qIn this book, a Methodist minister examines the sources of John Wesley's ideas about marriage and shows how those beliefs found expression in the cleric's revision of the Anglican wedding service.q qAuthor Bufford W. Coe describes the radical differences between a typical eighteenth-century wedding and a church wedding of today. He also tells the fascinating story of Wesley's romances with Sophia Hopkey and Grace Murray, based on his own private diaries, and shows how those relationships, as well as his miserably unhappy marriage, were affected by Wesley's beliefs about matrimony.q qFour days after Wesley decided he would marry at the age of forty-seven, he spoke to a group of unmarried men and encouraged them to remain single. In the matrimonial service he devised for American Methodists, Wesley eliminated the custom of the bride being given in marriage by her father, although Wesley consistently taught that Christians should not marry without the consent of their parents. Wesley strongly condemned the Roman Catholic Church for requiring celibacy of its priests, but his own rules required that Methodist preachers who married during their initial probationary period were thereby disqualified.q qIn 1784, Wesley published The Sunday Service of the Methodists in North America with Other Occasional Services. Coe studies the components of Wesley's marriage liturgy from the Sunday Service to try to determine why Wesley revised the Anglican wedding service in the way that he did.q--BOOK JACKET.Title Summary field provided by Blackwell North America, Inc. All Rights ReservedDearmer, Percy. The Story of the Prayer Book: In the Old and New World and Throughout the Anglican Church. ... Dunlap, E. Dale. aquot;The United Methodist ... My Dear Sister: The Story of John Wesley and the Women in His Life. Manchesteranbsp;...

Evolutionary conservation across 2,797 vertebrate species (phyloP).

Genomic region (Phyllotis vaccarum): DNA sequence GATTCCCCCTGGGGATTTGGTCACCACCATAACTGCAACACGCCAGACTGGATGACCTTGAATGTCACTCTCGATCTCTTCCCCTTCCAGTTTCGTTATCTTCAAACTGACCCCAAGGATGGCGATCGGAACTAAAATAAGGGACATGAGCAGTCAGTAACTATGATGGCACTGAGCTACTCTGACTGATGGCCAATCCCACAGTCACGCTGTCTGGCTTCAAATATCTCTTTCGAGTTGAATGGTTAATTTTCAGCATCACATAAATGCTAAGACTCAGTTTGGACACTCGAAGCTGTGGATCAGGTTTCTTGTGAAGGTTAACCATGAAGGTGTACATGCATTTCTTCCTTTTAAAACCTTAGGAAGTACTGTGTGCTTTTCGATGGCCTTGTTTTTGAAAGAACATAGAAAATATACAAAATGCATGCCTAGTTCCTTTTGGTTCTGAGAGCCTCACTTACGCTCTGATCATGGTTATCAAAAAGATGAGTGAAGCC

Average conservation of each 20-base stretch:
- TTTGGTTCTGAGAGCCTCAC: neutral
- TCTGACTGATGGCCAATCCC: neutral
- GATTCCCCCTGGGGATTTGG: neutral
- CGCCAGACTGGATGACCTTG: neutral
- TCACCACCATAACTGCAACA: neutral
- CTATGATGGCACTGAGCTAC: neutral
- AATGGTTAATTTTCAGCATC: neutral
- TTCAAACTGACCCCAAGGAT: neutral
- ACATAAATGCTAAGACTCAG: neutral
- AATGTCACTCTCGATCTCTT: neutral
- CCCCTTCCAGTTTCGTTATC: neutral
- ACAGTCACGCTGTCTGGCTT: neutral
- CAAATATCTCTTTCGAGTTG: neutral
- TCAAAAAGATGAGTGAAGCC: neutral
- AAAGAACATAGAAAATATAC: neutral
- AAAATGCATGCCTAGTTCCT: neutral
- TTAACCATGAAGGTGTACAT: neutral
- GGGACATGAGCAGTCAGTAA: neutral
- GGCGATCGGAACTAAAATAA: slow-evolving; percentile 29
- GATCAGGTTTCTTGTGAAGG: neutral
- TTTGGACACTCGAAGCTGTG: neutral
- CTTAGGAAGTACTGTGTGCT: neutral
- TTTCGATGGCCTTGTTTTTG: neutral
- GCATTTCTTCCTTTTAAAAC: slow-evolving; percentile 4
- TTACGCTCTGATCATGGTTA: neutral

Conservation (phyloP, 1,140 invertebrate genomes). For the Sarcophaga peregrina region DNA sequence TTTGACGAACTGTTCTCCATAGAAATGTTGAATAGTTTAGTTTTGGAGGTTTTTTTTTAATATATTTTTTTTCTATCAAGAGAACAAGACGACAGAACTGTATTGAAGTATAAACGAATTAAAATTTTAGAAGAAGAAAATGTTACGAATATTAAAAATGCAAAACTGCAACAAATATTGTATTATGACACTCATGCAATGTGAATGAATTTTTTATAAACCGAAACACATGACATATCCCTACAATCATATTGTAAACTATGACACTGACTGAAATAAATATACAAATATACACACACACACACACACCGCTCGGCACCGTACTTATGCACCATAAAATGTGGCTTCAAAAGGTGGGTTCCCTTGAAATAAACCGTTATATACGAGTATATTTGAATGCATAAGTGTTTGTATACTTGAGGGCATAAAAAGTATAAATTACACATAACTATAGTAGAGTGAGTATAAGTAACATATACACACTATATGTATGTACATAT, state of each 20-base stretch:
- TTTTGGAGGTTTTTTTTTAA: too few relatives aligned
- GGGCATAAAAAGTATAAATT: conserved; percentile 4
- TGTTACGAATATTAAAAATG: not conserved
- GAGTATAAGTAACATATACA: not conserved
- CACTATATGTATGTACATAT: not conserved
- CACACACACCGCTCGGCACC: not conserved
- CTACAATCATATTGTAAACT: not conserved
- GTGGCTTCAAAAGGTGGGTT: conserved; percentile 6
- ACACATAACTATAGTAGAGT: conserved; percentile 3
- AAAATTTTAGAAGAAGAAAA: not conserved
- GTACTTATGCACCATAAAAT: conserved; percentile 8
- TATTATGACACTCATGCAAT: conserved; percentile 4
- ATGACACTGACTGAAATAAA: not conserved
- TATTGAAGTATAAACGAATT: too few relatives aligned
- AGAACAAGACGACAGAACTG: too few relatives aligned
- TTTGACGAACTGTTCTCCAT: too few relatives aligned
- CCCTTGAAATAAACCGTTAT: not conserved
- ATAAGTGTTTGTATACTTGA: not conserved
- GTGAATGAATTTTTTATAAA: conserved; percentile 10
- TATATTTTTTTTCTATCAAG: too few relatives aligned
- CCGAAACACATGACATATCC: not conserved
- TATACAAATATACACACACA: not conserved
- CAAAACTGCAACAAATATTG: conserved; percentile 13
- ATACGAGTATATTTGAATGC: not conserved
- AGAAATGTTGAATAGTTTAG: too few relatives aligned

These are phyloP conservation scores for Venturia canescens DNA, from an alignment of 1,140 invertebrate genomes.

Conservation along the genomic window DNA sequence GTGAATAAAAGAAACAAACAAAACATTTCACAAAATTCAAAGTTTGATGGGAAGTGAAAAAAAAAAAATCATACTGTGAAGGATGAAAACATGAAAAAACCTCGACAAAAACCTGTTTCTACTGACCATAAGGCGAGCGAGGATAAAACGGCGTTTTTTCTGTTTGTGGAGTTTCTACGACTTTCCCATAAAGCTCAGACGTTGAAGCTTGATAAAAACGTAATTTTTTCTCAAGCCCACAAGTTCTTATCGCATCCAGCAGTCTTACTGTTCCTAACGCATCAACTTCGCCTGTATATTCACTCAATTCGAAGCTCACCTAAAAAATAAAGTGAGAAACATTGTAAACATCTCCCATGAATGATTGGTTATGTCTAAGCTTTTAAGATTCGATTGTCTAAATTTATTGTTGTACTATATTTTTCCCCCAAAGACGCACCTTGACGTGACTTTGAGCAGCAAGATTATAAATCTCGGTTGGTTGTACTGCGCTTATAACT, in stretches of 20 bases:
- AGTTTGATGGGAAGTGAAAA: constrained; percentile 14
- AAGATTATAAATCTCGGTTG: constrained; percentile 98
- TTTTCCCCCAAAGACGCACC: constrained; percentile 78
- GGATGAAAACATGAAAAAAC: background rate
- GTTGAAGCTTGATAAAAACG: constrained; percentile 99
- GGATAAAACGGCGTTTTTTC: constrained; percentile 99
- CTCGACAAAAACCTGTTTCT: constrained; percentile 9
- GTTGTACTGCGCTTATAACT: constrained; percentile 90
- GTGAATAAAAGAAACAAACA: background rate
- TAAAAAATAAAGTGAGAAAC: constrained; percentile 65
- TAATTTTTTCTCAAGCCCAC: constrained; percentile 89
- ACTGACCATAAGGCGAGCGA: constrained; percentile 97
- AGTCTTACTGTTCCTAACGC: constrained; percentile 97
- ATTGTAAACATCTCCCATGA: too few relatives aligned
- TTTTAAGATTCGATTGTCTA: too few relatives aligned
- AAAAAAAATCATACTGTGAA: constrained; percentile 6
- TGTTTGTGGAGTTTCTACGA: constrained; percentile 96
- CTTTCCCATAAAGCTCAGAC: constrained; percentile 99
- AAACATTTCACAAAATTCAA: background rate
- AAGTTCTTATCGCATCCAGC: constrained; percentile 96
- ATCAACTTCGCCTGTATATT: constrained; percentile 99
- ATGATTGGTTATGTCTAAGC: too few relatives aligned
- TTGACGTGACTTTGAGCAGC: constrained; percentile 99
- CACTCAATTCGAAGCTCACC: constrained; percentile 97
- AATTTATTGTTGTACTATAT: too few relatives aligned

|Title||:||John Wesley and Marriage|
|Author||:||Bufford W. Coe|
|Publisher||:||Lehigh University Press - 1996-01-01|